Millions of UK Eggs have temporarily had their free range status revoked, causing a huge blow to British poultry farmers who were forced to house their poultry to meet emergency bird flu sanctions.
EU regulations state that if birds have been housed for more than 12 weeks their eggs can’t be sold as free range. The poultry industry has been in turmoil in fear of being affected by the outbreak which has been ongoing since December 2016.
There has been confirmation of a new outbreak of the H5N8 strain of bird flu in a small holding with 35 birds in Northumberland.
New Approach to Disease Control
The new approach to manage avian flu is a more targeted approach to disease control. Poultry farmers must continue to abide by strict biosecurity measures with housing or netting required in higher risk areas.
The latest veterinary advice comes after the latest outbreak in Northumberland and the free range status being revoked. This is the best option to both protect the birds’ welfare and the free range status and will apply from the 28th of February.
Still Free Range
To ensure clarity for consumers purchasing eggs, that these are free range eggs which have been forced to be housed due to the bird flu outbreak, they are being labeled “laid by hens temporarily housed in barns for their welfare”. You may have seen the first of these labels last week but they will be everywhere from the 1st of March 2017.
Mark Williams, chief executive of the British Egg Industry Council said:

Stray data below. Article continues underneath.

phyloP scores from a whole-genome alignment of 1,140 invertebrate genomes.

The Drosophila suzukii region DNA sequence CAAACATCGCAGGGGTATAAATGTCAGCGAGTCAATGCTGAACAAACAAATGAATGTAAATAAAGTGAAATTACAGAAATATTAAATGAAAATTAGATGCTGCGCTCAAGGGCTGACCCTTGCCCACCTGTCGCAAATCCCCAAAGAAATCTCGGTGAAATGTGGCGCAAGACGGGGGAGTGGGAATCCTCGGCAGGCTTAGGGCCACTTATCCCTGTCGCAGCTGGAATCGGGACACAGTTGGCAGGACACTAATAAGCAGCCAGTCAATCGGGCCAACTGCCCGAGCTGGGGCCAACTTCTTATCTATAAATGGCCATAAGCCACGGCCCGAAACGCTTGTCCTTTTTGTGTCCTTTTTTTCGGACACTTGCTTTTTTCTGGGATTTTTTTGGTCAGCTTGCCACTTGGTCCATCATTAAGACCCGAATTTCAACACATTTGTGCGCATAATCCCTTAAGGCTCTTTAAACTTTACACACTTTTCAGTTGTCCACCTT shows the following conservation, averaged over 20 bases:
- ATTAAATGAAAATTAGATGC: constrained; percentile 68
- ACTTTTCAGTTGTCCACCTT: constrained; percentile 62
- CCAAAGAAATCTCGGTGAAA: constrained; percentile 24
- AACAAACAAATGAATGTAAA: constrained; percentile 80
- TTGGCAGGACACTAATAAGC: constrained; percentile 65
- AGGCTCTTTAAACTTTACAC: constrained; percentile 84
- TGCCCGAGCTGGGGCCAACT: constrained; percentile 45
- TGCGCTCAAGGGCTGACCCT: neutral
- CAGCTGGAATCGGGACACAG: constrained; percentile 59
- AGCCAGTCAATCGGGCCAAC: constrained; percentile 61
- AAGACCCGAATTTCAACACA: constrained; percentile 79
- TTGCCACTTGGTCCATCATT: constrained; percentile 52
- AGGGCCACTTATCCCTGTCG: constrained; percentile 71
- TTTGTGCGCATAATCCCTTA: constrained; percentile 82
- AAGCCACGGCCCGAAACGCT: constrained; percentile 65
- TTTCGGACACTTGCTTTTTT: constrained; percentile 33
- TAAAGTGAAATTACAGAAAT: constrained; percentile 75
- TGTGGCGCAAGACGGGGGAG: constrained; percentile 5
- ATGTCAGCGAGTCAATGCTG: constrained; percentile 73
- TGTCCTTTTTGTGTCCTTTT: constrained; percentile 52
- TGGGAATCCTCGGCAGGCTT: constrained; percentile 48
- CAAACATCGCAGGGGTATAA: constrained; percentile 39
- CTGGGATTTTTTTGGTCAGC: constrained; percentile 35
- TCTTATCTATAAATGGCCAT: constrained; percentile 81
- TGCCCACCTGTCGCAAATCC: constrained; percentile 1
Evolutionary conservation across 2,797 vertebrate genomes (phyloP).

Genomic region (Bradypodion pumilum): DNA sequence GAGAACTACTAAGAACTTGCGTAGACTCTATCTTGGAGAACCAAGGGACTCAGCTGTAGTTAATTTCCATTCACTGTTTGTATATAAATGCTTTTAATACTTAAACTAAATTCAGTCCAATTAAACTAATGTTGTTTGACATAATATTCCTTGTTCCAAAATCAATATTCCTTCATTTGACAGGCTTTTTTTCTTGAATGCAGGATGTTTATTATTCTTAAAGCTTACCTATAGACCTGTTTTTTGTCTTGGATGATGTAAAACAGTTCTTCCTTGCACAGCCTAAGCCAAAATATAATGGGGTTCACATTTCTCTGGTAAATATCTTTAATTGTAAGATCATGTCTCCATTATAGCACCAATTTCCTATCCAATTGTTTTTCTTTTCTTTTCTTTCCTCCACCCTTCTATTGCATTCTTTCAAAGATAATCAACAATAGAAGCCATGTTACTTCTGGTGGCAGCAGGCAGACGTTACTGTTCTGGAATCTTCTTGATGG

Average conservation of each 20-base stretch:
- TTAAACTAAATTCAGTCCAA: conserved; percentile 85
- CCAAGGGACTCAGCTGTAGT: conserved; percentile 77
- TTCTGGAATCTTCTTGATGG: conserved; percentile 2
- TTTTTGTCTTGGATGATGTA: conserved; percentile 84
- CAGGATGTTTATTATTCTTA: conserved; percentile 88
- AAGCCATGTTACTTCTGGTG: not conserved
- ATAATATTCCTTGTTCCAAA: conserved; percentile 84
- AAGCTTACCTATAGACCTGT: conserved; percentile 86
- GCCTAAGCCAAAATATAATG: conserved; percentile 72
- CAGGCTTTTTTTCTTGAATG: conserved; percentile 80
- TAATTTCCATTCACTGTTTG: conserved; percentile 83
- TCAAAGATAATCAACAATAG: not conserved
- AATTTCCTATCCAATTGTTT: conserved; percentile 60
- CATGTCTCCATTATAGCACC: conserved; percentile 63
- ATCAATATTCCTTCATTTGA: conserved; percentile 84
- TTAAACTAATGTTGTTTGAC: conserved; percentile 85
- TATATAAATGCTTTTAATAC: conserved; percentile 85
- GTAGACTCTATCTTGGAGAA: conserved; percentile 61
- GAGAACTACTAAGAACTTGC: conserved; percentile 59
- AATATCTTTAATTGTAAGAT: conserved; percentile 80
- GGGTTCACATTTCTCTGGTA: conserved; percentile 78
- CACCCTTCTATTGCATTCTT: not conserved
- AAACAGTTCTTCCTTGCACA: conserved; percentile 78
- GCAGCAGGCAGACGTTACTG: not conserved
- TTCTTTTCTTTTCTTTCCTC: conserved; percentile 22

Our research shows that consumers are supportive of farmers putting birds’ health first and 80% are happy to continue to pay the same price, or more, for eggs from free-range flocks temporarily housed inside.”
The UK has four different egg classifications which are clearly labeled on the boxes: organic, free-range, barn-reared, and caged.
To be classified as free range eggs hens must have had unlimited daytime access to runs – fenced areas – with vegetation and at least 4 sq m of outside space per bird.
Defra States Most Farmers in England Could Let Birds Out
As long as they follow strict disease prevention measures most poultry farmers in England could let their birds out, according to Defra.
“Producers in the higher risk areas could still market their eggs as free-range, provided they use netting and meet other free-range criteria,” a Defra spokesperson said.
However, poultry farmers say this is unrealistic as for most commercial flocks the required netting to provide the flock security if let out, would require the equivalent of eight football pitches worth of netting.
Restrictions are due to be reviewed by the government at the end of April, after the migration of wild birds, which farmers hope may lower the risk.
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